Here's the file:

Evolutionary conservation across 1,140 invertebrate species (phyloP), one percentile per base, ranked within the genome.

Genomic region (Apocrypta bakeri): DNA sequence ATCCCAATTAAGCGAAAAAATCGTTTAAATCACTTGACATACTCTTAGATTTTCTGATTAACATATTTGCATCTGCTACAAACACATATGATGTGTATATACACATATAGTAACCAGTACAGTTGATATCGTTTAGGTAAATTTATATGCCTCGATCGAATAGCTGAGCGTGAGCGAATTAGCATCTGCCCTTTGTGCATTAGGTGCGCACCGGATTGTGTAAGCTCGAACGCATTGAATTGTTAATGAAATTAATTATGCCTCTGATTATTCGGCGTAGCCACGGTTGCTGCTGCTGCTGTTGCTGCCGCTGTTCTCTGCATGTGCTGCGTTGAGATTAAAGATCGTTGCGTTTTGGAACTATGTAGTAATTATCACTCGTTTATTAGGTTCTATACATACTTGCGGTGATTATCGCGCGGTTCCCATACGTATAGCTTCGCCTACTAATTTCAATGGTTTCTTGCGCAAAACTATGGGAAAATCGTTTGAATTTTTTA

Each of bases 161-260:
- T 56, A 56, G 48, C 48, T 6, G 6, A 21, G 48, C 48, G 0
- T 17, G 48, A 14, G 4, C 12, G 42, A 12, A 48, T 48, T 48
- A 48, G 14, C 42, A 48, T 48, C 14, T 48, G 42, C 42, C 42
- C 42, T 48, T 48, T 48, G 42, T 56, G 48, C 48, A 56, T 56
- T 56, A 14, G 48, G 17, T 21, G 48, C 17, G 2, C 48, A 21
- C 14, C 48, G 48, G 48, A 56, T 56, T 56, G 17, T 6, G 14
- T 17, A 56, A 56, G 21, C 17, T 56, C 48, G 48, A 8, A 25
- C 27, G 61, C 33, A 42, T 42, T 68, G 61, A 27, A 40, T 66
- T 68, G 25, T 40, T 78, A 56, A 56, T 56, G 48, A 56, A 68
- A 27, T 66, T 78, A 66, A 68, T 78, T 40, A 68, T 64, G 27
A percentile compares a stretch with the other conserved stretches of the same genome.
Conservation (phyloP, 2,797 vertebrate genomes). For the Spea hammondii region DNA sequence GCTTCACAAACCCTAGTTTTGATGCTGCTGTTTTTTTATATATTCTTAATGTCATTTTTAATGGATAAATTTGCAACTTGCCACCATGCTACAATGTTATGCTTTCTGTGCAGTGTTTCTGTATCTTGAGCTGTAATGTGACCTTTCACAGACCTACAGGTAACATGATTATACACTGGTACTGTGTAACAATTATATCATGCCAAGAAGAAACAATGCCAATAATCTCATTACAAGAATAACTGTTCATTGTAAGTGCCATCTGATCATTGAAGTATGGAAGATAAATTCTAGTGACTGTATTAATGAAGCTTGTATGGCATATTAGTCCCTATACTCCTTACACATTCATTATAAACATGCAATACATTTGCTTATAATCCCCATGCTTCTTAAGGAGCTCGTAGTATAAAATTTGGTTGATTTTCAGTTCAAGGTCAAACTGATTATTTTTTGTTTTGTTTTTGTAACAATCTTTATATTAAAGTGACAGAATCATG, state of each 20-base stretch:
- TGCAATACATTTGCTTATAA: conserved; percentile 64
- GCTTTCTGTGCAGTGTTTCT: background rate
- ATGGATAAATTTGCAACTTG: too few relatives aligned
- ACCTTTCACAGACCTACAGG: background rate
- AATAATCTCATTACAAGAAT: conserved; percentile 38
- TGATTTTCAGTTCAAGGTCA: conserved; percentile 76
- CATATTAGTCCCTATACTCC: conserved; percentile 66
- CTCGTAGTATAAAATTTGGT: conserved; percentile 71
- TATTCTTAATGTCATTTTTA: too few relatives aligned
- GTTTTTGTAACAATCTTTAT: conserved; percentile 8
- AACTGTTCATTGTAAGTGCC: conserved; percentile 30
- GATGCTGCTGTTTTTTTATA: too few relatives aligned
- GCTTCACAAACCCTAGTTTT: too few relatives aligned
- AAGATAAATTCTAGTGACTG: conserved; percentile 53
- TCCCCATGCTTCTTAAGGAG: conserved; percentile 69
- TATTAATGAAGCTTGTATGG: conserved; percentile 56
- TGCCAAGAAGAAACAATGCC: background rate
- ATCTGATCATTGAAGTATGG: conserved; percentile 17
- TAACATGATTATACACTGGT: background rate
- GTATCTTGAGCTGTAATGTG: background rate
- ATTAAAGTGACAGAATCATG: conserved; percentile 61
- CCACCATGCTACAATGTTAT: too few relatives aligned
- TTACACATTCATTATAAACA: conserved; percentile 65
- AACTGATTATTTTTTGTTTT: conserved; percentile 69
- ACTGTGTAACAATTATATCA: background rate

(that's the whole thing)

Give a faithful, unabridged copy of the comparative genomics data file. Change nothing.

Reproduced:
Evolutionary conservation across 1,140 invertebrate species (phyloP), one percentile per base, ranked within the genome.

Genomic region (Apocrypta bakeri): DNA sequence ATCCCAATTAAGCGAAAAAATCGTTTAAATCACTTGACATACTCTTAGATTTTCTGATTAACATATTTGCATCTGCTACAAACACATATGATGTGTATATACACATATAGTAACCAGTACAGTTGATATCGTTTAGGTAAATTTATATGCCTCGATCGAATAGCTGAGCGTGAGCGAATTAGCATCTGCCCTTTGTGCATTAGGTGCGCACCGGATTGTGTAAGCTCGAACGCATTGAATTGTTAATGAAATTAATTATGCCTCTGATTATTCGGCGTAGCCACGGTTGCTGCTGCTGCTGTTGCTGCCGCTGTTCTCTGCATGTGCTGCGTTGAGATTAAAGATCGTTGCGTTTTGGAACTATGTAGTAATTATCACTCGTTTATTAGGTTCTATACATACTTGCGGTGATTATCGCGCGGTTCCCATACGTATAGCTTCGCCTACTAATTTCAATGGTTTCTTGCGCAAAACTATGGGAAAATCGTTTGAATTTTTTA

Each of bases 161-260:
- T 56, A 56, G 48, C 48, T 6, G 6, A 21, G 48, C 48, G 0
- T 17, G 48, A 14, G 4, C 12, G 42, A 12, A 48, T 48, T 48
- A 48, G 14, C 42, A 48, T 48, C 14, T 48, G 42, C 42, C 42
- C 42, T 48, T 48, T 48, G 42, T 56, G 48, C 48, A 56, T 56
- T 56, A 14, G 48, G 17, T 21, G 48, C 17, G 2, C 48, A 21
- C 14, C 48, G 48, G 48, A 56, T 56, T 56, G 17, T 6, G 14
- T 17, A 56, A 56, G 21, C 17, T 56, C 48, G 48, A 8, A 25
- C 27, G 61, C 33, A 42, T 42, T 68, G 61, A 27, A 40, T 66
- T 68, G 25, T 40, T 78, A 56, A 56, T 56, G 48, A 56, A 68
- A 27, T 66, T 78, A 66, A 68, T 78, T 40, A 68, T 64, G 27
A percentile compares a stretch with the other conserved stretches of the same genome.
Conservation (phyloP, 2,797 vertebrate genomes). For the Spea hammondii region DNA sequence GCTTCACAAACCCTAGTTTTGATGCTGCTGTTTTTTTATATATTCTTAATGTCATTTTTAATGGATAAATTTGCAACTTGCCACCATGCTACAATGTTATGCTTTCTGTGCAGTGTTTCTGTATCTTGAGCTGTAATGTGACCTTTCACAGACCTACAGGTAACATGATTATACACTGGTACTGTGTAACAATTATATCATGCCAAGAAGAAACAATGCCAATAATCTCATTACAAGAATAACTGTTCATTGTAAGTGCCATCTGATCATTGAAGTATGGAAGATAAATTCTAGTGACTGTATTAATGAAGCTTGTATGGCATATTAGTCCCTATACTCCTTACACATTCATTATAAACATGCAATACATTTGCTTATAATCCCCATGCTTCTTAAGGAGCTCGTAGTATAAAATTTGGTTGATTTTCAGTTCAAGGTCAAACTGATTATTTTTTGTTTTGTTTTTGTAACAATCTTTATATTAAAGTGACAGAATCATG, state of each 20-base stretch:
- TGCAATACATTTGCTTATAA: conserved; percentile 64
- GCTTTCTGTGCAGTGTTTCT: background rate
- ATGGATAAATTTGCAACTTG: too few relatives aligned
- ACCTTTCACAGACCTACAGG: background rate
- AATAATCTCATTACAAGAAT: conserved; percentile 38
- TGATTTTCAGTTCAAGGTCA: conserved; percentile 76
- CATATTAGTCCCTATACTCC: conserved; percentile 66
- CTCGTAGTATAAAATTTGGT: conserved; percentile 71
- TATTCTTAATGTCATTTTTA: too few relatives aligned
- GTTTTTGTAACAATCTTTAT: conserved; percentile 8
- AACTGTTCATTGTAAGTGCC: conserved; percentile 30
- GATGCTGCTGTTTTTTTATA: too few relatives aligned
- GCTTCACAAACCCTAGTTTT: too few relatives aligned
- AAGATAAATTCTAGTGACTG: conserved; percentile 53
- TCCCCATGCTTCTTAAGGAG: conserved; percentile 69
- TATTAATGAAGCTTGTATGG: conserved; percentile 56
- TGCCAAGAAGAAACAATGCC: background rate
- ATCTGATCATTGAAGTATGG: conserved; percentile 17
- TAACATGATTATACACTGGT: background rate
- GTATCTTGAGCTGTAATGTG: background rate
- ATTAAAGTGACAGAATCATG: conserved; percentile 61
- CCACCATGCTACAATGTTAT: too few relatives aligned
- TTACACATTCATTATAAACA: conserved; percentile 65
- AACTGATTATTTTTTGTTTT: conserved; percentile 69
- ACTGTGTAACAATTATATCA: background rate